08/12/2014 01:44 pm ET Updated Dec 06, 2017

Who Makes The Best Fast-Food Chicken Sandwich?


The fried chicken sandwich is a fast-food staple, a go-to order for the burger averse and people who enjoy referencing deep-cut Insane Clown Posse lyrics. And though I'm sadly not a Juggalo, I have already knocked-off burgers, so I figured it was time I taste-tested the birds. But this go-round, I was (kind of) smart(er): I broke down the tastings over two days so I wouldn't unfairly judge against sandwiches I was tasting later in the campaign, and also so I wouldn't die from eating 6,300 calories worth of fried meat in one sitting.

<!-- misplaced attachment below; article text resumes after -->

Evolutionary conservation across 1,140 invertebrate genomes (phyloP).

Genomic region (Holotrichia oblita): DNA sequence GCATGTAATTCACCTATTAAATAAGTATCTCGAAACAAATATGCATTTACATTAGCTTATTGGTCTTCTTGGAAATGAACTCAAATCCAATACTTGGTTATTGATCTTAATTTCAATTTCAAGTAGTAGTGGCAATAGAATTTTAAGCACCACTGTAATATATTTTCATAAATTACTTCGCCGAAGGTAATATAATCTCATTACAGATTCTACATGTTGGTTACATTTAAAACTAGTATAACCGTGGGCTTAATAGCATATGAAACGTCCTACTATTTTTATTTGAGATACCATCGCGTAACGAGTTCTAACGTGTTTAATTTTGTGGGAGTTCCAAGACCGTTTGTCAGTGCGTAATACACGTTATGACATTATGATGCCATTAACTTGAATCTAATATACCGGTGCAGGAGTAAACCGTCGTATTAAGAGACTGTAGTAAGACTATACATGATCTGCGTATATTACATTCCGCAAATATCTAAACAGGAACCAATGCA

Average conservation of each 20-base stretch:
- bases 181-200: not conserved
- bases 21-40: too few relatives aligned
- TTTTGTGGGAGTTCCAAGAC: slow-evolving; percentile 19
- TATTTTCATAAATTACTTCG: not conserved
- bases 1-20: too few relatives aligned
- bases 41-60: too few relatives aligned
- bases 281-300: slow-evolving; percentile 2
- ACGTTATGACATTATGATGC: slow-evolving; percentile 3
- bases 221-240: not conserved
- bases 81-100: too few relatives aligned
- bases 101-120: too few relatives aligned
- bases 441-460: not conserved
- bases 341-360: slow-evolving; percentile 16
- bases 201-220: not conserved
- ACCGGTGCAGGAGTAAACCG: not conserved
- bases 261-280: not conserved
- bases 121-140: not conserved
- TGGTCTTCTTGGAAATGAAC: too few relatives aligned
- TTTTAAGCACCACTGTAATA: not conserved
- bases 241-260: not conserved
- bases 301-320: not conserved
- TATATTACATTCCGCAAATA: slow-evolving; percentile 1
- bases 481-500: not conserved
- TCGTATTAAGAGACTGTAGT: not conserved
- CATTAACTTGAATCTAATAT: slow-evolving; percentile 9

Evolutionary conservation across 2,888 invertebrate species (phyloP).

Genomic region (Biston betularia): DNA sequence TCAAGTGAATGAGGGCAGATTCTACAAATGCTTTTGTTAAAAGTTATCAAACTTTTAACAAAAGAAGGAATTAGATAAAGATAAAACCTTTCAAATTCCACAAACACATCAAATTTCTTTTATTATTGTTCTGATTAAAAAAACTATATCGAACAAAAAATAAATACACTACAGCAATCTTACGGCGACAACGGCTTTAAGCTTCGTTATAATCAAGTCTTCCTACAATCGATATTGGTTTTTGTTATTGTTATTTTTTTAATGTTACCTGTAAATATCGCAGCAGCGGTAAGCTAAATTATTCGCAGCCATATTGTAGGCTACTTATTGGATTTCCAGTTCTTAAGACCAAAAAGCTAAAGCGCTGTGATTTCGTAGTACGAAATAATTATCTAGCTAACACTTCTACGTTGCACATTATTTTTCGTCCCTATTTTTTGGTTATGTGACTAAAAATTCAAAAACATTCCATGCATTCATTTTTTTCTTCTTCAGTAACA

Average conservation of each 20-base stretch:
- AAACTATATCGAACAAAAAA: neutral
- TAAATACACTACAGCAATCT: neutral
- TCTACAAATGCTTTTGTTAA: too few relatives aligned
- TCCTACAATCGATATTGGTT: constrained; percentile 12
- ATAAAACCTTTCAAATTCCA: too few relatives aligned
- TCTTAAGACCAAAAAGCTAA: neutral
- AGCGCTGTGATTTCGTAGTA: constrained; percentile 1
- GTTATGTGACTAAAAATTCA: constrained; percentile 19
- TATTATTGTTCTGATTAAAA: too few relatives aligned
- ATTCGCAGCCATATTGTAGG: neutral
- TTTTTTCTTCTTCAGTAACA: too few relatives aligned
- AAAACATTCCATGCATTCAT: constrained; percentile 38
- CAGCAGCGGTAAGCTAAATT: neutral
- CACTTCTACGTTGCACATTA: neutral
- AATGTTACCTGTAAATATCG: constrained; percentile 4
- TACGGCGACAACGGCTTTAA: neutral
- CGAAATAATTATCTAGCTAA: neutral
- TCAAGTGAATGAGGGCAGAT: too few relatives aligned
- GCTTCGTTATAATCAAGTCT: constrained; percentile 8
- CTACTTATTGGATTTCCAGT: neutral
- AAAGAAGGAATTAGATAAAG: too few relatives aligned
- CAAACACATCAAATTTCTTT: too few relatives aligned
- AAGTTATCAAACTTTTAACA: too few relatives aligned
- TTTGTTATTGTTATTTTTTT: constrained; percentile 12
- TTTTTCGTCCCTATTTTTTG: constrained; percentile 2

How I did it: Unlike burgers, I opted to try all of the chain's premium fried chicken offerings, rather than the lowest price-point chicken sandwich. As most consisted of some combination of breaded chicken fillet, lettuce, tomato, and mayo, I tried to stay as close as possible to that order (though, as you'll see, sometimes it was challenging). The test was conducted in both San Francisco and San Diego over two days ending on August 4th, 2014. My mouth still tastes salty.


Price: $5.19
The build: Fried chicken fillet, lettuce, tomatoes, mayo, on an "artisan-style" bun
Wait time: 2min 48 sec